Wednesday, October 28, 2009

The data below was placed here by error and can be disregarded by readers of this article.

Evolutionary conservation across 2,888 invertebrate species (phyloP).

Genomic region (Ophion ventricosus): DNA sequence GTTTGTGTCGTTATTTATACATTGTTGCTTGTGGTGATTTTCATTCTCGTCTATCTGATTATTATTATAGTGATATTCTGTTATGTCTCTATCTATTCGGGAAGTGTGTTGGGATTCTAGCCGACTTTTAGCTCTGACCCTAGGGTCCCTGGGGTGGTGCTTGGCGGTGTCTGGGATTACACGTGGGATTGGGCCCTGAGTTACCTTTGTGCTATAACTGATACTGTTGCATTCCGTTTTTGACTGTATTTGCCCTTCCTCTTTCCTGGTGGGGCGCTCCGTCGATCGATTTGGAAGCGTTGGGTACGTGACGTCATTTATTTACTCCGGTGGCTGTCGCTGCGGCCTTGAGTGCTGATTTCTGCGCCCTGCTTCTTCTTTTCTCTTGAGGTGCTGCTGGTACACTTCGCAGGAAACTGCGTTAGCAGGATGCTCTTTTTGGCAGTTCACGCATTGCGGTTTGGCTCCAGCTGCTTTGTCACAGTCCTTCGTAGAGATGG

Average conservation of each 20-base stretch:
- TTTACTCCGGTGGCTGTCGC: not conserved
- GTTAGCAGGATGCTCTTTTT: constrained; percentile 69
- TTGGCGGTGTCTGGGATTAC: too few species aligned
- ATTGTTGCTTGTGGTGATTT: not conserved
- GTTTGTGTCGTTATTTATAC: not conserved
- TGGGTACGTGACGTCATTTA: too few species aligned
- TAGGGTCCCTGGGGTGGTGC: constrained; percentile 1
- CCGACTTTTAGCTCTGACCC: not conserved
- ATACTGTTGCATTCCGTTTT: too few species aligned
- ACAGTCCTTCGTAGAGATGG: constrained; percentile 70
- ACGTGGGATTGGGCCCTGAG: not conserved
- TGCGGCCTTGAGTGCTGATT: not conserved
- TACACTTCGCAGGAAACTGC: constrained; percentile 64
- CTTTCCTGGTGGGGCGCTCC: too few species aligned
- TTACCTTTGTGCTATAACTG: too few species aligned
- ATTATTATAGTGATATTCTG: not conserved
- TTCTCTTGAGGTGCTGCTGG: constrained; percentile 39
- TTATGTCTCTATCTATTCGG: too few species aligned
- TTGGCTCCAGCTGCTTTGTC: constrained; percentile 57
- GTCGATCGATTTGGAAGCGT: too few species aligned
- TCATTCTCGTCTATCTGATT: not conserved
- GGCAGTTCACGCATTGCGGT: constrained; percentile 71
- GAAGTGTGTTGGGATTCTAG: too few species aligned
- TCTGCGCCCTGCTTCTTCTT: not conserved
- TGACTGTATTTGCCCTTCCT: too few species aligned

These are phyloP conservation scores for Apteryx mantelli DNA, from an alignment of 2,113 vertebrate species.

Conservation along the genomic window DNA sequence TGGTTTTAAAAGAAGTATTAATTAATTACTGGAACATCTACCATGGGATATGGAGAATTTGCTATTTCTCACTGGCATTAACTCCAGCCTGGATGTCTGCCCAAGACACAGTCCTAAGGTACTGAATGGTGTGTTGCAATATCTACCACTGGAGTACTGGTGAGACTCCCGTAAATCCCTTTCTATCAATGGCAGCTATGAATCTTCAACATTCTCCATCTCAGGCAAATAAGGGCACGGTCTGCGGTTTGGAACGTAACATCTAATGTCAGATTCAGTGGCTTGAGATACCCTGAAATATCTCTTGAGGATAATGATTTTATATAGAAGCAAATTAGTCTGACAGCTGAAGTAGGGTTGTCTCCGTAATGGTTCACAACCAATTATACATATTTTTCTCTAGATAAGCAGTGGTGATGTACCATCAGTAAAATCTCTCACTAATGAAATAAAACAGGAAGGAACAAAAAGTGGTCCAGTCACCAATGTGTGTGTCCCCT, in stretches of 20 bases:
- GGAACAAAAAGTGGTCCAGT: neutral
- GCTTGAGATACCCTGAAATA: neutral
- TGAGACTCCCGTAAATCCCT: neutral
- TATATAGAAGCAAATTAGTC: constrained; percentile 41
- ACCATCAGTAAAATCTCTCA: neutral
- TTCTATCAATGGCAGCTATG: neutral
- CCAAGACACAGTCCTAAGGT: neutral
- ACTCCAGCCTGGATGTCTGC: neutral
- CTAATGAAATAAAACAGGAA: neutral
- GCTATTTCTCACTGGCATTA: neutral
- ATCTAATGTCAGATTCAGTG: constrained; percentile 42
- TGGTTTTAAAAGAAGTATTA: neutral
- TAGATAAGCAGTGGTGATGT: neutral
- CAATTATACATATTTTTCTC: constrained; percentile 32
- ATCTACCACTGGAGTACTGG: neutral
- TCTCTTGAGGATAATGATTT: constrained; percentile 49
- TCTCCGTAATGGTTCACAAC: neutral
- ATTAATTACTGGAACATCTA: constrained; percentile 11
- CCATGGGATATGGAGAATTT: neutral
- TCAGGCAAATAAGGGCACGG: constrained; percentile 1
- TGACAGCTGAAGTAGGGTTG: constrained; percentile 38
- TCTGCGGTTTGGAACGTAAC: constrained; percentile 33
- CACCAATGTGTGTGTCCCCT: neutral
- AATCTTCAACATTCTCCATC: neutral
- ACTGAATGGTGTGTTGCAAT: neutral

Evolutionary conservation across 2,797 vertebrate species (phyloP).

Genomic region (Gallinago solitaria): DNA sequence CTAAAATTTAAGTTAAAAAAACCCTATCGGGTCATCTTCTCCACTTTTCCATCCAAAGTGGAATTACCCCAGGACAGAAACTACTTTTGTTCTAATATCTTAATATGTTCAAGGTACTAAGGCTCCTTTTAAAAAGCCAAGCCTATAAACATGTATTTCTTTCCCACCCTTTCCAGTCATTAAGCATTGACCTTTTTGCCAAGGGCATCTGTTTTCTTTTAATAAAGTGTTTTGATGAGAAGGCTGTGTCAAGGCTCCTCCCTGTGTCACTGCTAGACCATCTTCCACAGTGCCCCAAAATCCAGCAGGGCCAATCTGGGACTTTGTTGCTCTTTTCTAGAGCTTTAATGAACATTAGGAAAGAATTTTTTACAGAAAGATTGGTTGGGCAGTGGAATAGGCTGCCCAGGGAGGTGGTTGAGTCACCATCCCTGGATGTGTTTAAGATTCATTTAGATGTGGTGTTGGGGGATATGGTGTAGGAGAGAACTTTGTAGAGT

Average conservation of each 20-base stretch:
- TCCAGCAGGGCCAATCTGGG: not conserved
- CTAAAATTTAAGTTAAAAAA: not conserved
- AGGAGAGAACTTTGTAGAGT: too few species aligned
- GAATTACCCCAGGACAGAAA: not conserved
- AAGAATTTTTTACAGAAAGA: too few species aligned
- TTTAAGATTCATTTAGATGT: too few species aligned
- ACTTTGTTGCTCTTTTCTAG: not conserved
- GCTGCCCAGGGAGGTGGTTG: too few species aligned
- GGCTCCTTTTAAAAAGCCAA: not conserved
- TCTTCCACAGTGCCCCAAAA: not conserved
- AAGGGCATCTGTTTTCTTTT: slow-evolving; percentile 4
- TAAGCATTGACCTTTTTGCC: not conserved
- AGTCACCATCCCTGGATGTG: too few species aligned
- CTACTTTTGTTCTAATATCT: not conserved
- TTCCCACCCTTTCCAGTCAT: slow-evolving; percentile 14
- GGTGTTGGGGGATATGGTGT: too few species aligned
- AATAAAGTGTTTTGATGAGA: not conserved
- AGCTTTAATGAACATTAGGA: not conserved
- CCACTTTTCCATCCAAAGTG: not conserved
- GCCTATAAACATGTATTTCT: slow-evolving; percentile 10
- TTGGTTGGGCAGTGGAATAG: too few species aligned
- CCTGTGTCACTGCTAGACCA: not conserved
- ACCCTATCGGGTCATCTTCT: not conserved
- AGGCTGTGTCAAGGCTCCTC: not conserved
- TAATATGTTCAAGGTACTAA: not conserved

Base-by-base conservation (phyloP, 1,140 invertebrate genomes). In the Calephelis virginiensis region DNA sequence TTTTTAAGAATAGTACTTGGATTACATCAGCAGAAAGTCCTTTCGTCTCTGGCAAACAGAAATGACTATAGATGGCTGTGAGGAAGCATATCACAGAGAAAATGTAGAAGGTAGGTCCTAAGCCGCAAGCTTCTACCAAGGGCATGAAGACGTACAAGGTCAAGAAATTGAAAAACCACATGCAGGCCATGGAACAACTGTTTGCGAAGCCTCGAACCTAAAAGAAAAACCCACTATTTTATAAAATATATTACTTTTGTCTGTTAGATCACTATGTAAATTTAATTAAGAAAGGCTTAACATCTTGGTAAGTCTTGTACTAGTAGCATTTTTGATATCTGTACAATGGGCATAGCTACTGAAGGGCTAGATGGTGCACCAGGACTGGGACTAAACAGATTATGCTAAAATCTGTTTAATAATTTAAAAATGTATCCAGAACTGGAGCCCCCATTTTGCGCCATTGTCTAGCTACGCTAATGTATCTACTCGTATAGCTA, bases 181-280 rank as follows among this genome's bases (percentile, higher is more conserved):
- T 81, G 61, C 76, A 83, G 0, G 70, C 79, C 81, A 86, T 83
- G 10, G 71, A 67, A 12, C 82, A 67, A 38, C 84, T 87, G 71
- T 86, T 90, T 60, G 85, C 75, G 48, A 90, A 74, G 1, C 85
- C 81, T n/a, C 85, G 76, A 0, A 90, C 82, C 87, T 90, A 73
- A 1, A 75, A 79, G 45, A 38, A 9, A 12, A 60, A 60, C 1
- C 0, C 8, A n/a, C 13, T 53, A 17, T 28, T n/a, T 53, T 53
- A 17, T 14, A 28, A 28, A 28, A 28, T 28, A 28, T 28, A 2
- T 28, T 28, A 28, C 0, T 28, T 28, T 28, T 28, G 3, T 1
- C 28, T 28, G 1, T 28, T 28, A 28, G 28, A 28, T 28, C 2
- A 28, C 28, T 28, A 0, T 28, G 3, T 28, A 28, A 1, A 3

Britt Johnson and his wife Mary are newly freed slaves, moving from Kentucky to Texas as the Civil War winds down. Before long, Mary finds herself a captive again—this time at the hands of the Comanche and Kiowa, who ambush their settlement while Britt is away. When he comes home to find his oldest son dead and the rest of his family missing, Britt puts aside the marital uncertainties that had recently arisen in his household and sets out to find Mary and his other two children. He is aided in his quest by Tissoyo, a young Comanche who has been temporarily ostracized from his people for flirting with another man's wife. A parallel story is that of Samuel Hammond, a Quaker bachelor and agent of the Office of Indian Affairs. His mission is to get the Comanche and Kiowa settled and farming on a reservation. The Indians, however, thwart his every move by declining the farm machinery that Hammond delivers to them and continuing to capture and scalp the settlers. Hammond faces a moral dilemma as he begins to withhold rations from the Indians as a means of modifying their behavior. The Indians represent a side to humanity that he's never imagined, much less encountered. The irony of his situation is almost comic, as he refuses to arm himself but finally has to request guards for his office. The author does an excellent job of trying to remain neutral in this conflict. Especially trying for Hammond and possibly for the author herself is the question of whether at some point captives should be allowed to remain with their captors. White children, after adapting to the more exciting and independent Indian way of life, are not always thrilled to be rescued and returned to a life that now feels claustrophobic. There's a lot to consider in this story of a situation with no easy answers, but I'm not particularly fond of the writing style—too many incomplete sentences. Perhaps this stilted communication on the author's part is somewhat indicative of the major cultural gap and failure to communicate that existed between the Indians and the settlers at the time.

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